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What Are the Different Types of Fitness Equipment?

Some people use free weights.
Runners may use athletic watches to monitor their speed, distance, and heart rate.
Elevated risers are great for working calves, quads and glutes.
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  • Written By: D. Messmer
  • Edited By: A. Joseph
  • Last Modified Date: 14 April 2014
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There is a wide array of fitness equipment available to athletes who want to work out. Fitness equipment can vary depending on the type of exercise that it provides and the place where the athlete performs the exercise. Even within these different categories, though, fitness equipment can vary depending on specific types of machines.

One of the primary ways of distinguishing different types of fitness equipment is by the type of exercise. For example, athletes interested in aerobic exercise can choose from a variety of machines, including treadmills, row machines and elliptical trainers. An athlete interested in weight training, though, will tend to use fitness equipment that provides resistance, such as free weights or weightlifting machines. Some fitness equipment can be useful for both types of exercise, though. A set of light dumbbells, for instance, might provide resistance for weight training but also can double as a set of hand weights for a runner.

Even within these categories, though, there are several different options. For instance, if an athlete decides to use weightlifting machines, he or she must also determine the source of the resistance that the machine provides. Some weightlifting machines use weight plates attached to cables and pulleys. Others use elastic bands to provide the resistance. Each different type of machine will have its own benefits and drawbacks, including the intensity of the workout, the durability of the equipment and the safety of the equipment.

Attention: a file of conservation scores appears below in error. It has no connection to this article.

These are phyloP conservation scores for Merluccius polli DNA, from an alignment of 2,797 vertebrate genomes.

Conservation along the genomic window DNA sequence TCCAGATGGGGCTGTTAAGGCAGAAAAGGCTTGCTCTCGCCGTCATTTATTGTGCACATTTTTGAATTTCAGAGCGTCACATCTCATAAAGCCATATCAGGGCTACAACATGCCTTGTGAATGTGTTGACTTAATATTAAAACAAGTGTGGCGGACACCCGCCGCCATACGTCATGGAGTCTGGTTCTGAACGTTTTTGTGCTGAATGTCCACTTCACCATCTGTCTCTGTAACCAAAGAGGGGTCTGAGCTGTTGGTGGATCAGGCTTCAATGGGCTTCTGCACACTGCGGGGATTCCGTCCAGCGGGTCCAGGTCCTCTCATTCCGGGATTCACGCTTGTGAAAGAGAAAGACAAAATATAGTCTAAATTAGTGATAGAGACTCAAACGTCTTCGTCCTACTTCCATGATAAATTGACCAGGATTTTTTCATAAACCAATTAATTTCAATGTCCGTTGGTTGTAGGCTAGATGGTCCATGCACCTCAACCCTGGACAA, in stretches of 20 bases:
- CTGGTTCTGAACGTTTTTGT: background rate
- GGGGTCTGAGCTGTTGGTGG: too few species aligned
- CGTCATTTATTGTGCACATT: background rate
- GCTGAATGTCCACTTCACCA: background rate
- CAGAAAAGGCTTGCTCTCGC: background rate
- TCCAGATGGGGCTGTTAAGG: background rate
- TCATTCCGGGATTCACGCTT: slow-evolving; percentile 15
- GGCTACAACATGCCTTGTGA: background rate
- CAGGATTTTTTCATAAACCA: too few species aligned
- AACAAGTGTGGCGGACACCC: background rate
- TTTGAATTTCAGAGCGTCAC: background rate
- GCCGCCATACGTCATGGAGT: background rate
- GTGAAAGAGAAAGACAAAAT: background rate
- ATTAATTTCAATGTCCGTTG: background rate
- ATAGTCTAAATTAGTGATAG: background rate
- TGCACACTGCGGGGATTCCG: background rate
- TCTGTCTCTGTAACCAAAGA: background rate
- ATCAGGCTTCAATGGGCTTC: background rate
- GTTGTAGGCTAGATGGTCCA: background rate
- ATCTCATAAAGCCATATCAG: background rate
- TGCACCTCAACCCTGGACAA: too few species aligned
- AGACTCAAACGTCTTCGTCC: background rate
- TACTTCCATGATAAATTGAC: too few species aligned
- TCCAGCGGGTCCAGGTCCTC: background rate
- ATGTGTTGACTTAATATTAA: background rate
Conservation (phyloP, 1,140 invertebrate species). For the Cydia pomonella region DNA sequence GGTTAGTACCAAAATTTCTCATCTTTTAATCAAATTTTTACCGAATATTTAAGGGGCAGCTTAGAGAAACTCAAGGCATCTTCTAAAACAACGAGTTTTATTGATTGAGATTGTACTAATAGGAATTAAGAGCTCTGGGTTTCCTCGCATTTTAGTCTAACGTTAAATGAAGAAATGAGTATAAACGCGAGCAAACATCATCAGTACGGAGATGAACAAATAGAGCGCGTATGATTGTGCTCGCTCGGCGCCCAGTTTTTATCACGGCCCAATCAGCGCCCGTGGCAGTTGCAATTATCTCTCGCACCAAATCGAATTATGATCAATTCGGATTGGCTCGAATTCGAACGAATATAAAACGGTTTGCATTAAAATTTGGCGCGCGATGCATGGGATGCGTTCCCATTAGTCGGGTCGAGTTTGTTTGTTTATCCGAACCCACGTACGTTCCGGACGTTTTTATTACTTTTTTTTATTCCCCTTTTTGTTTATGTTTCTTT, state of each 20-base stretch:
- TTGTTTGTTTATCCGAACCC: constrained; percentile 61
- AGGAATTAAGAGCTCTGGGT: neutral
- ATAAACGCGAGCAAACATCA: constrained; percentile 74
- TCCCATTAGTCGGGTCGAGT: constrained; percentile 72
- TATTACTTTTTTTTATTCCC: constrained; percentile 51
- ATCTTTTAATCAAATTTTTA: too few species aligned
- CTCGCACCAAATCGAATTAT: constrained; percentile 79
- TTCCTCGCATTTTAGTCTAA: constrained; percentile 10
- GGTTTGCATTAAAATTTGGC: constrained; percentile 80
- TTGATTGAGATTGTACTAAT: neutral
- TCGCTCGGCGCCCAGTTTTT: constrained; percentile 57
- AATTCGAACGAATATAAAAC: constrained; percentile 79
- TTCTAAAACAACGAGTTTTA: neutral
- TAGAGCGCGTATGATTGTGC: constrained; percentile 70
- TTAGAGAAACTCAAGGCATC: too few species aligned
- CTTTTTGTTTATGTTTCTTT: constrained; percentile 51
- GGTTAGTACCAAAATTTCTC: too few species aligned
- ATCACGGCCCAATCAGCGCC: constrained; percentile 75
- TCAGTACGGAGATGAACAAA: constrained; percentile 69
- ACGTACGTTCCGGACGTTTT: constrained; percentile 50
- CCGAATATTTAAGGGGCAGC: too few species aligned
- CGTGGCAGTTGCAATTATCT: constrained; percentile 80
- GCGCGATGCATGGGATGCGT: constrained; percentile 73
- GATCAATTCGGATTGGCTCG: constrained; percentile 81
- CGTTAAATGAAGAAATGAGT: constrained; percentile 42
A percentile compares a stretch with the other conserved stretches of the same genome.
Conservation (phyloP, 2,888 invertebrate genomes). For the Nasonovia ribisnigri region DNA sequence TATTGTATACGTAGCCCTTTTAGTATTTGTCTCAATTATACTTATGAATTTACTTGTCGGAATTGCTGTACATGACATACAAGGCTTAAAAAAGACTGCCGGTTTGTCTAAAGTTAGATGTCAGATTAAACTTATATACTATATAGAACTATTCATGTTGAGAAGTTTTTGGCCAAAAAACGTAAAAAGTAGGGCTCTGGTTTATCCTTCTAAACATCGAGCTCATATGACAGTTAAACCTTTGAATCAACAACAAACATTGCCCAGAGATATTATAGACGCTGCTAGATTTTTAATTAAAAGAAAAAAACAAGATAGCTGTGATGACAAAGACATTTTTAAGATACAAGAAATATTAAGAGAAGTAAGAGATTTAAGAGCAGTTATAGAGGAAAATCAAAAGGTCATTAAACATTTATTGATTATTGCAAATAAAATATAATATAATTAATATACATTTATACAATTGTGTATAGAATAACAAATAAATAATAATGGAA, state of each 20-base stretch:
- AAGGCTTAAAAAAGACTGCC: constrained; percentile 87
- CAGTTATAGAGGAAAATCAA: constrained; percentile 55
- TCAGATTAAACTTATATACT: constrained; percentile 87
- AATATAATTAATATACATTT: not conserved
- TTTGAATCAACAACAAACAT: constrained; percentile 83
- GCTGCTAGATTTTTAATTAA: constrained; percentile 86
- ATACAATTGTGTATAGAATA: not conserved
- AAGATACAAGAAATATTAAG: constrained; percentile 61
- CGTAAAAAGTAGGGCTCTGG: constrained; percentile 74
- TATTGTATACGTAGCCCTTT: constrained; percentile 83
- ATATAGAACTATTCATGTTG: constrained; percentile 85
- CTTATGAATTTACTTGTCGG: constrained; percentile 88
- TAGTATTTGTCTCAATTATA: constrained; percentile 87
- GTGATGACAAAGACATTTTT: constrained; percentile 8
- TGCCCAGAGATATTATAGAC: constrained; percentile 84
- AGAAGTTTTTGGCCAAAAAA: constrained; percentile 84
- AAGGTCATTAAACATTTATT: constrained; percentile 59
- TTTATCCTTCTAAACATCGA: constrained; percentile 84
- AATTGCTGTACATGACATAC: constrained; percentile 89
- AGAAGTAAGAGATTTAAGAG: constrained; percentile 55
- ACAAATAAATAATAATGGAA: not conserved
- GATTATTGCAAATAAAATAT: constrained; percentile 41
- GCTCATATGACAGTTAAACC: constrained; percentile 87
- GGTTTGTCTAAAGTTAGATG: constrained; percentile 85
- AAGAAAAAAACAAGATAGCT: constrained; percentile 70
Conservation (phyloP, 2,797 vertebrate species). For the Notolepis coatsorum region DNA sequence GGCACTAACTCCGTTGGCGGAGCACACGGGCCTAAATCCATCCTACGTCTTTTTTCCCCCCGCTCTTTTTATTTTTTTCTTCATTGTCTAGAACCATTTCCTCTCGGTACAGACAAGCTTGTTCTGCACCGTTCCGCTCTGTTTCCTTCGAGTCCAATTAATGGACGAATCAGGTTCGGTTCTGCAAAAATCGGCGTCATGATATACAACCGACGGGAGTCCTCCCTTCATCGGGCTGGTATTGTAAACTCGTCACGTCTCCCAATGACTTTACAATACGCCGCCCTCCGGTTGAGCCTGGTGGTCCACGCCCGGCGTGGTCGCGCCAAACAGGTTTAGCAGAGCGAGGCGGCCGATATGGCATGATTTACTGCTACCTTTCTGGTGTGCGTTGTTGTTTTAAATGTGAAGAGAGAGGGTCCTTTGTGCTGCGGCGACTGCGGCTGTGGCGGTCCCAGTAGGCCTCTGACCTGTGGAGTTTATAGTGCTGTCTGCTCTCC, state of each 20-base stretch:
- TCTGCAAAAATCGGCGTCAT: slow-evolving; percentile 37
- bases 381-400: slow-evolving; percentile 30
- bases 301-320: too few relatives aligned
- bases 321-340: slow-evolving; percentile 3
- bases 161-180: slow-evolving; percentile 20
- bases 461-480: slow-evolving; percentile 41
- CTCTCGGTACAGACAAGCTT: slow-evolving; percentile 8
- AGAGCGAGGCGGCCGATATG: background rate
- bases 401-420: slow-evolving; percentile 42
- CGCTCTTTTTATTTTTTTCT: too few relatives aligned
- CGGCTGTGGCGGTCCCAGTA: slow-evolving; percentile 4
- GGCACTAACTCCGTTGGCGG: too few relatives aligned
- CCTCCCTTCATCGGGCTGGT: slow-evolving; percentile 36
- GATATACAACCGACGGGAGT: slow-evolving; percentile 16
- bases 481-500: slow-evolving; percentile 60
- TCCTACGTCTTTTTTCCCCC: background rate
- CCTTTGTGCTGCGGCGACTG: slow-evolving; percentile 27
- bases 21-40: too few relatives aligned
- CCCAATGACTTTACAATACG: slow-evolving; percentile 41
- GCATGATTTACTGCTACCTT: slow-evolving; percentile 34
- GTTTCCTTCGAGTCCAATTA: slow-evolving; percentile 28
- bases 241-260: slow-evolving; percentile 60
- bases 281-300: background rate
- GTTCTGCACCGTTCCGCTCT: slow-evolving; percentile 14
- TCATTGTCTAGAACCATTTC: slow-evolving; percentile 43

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Another important way of distinguishing between types of fitness equipment is by the equipment's primary location. Home fitness equipment, for example, will tend to have multiple functions. Most athletes do not have the money or the space to create a home gym with a wide array of exercise equipment, so home fitness equipment generally will make it possible for an athlete to use a single piece of equipment to perform different exercises. A home bench, for instance, often will have an attachment for preacher curls and another for leg extensions and leg curls.

Gym fitness equipment, though, usually will dedicate a single machine to each of these separate workouts. Gyms must accommodate a large number of clients, so it is important for gyms to have a larger number of machines. Gyms also generally have far more space to include a wide array of machines, so less versatile equipment is far more feasible than it would be in a home gym.

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Discuss this Article

clintflint
Post 3

@iluviaporos - I just don't know if there is a single piece of fitness equipment I would want to have at home. I'd rather buy a gym membership and have access to a whole bunch of different ones there. They all have different uses and target different areas and I also get sick of using them after a while. It's better to be able to do a little bit on a lot of different machines.

lluviaporos
Post 2

@KoiwiGal - It's easy to find things to do without equipment, but I actually prefer to have something there as motivation. If you can't afford it, I would just buy some used fitness equipment, as there are always a lot of near-new machines on the market.

I'm much more likely to use a cycling machine during a TV show than I am to do sit-ups or something that requires more concentration.

KoiwiGal
Post 1

If you are just starting on a fitness routine it's a good idea to try and figure out a workout that doesn't require much fitness equipment. That way you won't end up spending a lot of money on something you might not feel comfortable using.

It can actually end up being detrimental to your fitness if you get expensive equipment. I had a friend who bought an elliptical machine and then hated using it, but she felt guilty about not using it whenever she did any other kind of fitness, so she just stopped working out altogether. It's not logical, but it's exactly the kind of excuse that your mind needs to get around having to workout regularly.

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